Johnny the Homicidal Maniac (abbreviated JtHM) is the first comic book by Jhonen Vasquez. A black comedy and comedy horror, the series tells the story of a fictional serial killer named Johnny C. as he explores the psychological and possibly supernatural forces which compel him to commit a string of murders. In the 1990s, Johnny began as a comic strip, then ran under alternative comics publisher Slave Labor Graphics as a limited series of seven issues, later collected in the trade paperback Johnny the Homicidal Maniac: Director's Cut. The series produced two spin-off titled Squee! and I Feel Sick.
Jhonen Vasquez started drawing in kindergarten. Later, he attended Mount Pleasant High School, where, taking part in a contest to design a new look for his school's mascot, the Cardinal, Vasquez submitted an entry that the judges rejected. On the back of a preliminary drawing for the contest, he drew his first sketch of the character he would later name Johnny C. Rob Schrab makes the same observation. However, Vasquez has always distanced himself from the character, saying that Johnny should not be mistaken for an author surrogate. Vasquez also created Happy Noodle Boy while attending Mount Pleasant as a way to stop his girlfriend from asking him to draw comics for her.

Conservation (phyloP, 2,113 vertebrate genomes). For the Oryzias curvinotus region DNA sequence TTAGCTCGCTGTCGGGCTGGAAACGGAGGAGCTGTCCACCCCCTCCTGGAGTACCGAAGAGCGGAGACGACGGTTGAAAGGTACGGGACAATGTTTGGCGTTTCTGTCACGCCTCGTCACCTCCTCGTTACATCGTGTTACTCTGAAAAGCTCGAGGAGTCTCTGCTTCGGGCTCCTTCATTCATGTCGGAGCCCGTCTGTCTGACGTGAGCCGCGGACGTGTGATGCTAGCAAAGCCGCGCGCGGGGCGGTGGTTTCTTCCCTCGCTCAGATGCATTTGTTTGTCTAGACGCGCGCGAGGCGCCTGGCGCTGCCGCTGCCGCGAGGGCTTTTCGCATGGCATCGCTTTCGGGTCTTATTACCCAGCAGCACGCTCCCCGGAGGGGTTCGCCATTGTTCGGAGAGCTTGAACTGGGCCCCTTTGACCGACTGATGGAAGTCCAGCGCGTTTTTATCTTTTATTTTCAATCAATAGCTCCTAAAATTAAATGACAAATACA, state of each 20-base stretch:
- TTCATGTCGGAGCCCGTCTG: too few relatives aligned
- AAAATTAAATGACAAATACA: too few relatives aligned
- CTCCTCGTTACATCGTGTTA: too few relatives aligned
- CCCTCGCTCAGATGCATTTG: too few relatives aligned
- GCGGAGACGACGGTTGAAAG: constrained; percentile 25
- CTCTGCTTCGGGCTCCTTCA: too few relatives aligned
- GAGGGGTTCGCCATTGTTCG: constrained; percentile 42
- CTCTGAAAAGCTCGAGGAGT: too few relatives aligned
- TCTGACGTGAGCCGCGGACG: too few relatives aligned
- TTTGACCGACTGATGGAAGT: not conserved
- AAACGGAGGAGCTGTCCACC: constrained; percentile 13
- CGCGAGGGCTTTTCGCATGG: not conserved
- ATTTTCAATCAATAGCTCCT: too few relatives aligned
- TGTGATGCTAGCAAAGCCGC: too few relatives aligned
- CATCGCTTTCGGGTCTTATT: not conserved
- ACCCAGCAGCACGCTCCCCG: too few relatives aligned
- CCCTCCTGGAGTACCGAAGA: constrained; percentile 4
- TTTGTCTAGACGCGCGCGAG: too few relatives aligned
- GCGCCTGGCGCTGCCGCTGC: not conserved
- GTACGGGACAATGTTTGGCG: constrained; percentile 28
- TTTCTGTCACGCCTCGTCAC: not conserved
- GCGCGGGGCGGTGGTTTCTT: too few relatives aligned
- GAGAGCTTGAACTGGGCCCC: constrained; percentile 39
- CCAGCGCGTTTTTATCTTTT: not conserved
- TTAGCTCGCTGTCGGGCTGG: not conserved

In the early 1990s, Carpe Noctem, a magazine about the goth subculture, published several one-page strips featuring Johnny, now called Johnny the Homicidal Maniac. Though he never planned to create comic books, Between August 1995 and January 1997, the publisher released a series of seven full-length issues based on the character. Vasquez describes the production process for Johnny as a "mess" and a "spew". As Vasquez worked on the comic, he prepared less and less, foregoing outlines and sketches and writing dialogue as he inked. Vasquez wishes that he had taken more time to plan the series, and feels that the quality of the dialogue suffered from his haphazard approach.
A photograph of one of Vasquez's friends, Leah England, serves as the middle of a portrait collection on the cover of the second issue of Johnny the Homicidal Maniac. England also gave Vasquez the inspiration for a filler strip about a child who was dangerously afraid of losing sight of his mother, as well as the "Meanwhile..." strip in the second issue. The two were discussing an event that had happened to a cheerleader, and thinking up the worst excuse possible.
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Official Site: Slave Labor Graphics
Links: Johnny Wikipedia page Johnny the Homicidal Maniac JHTM page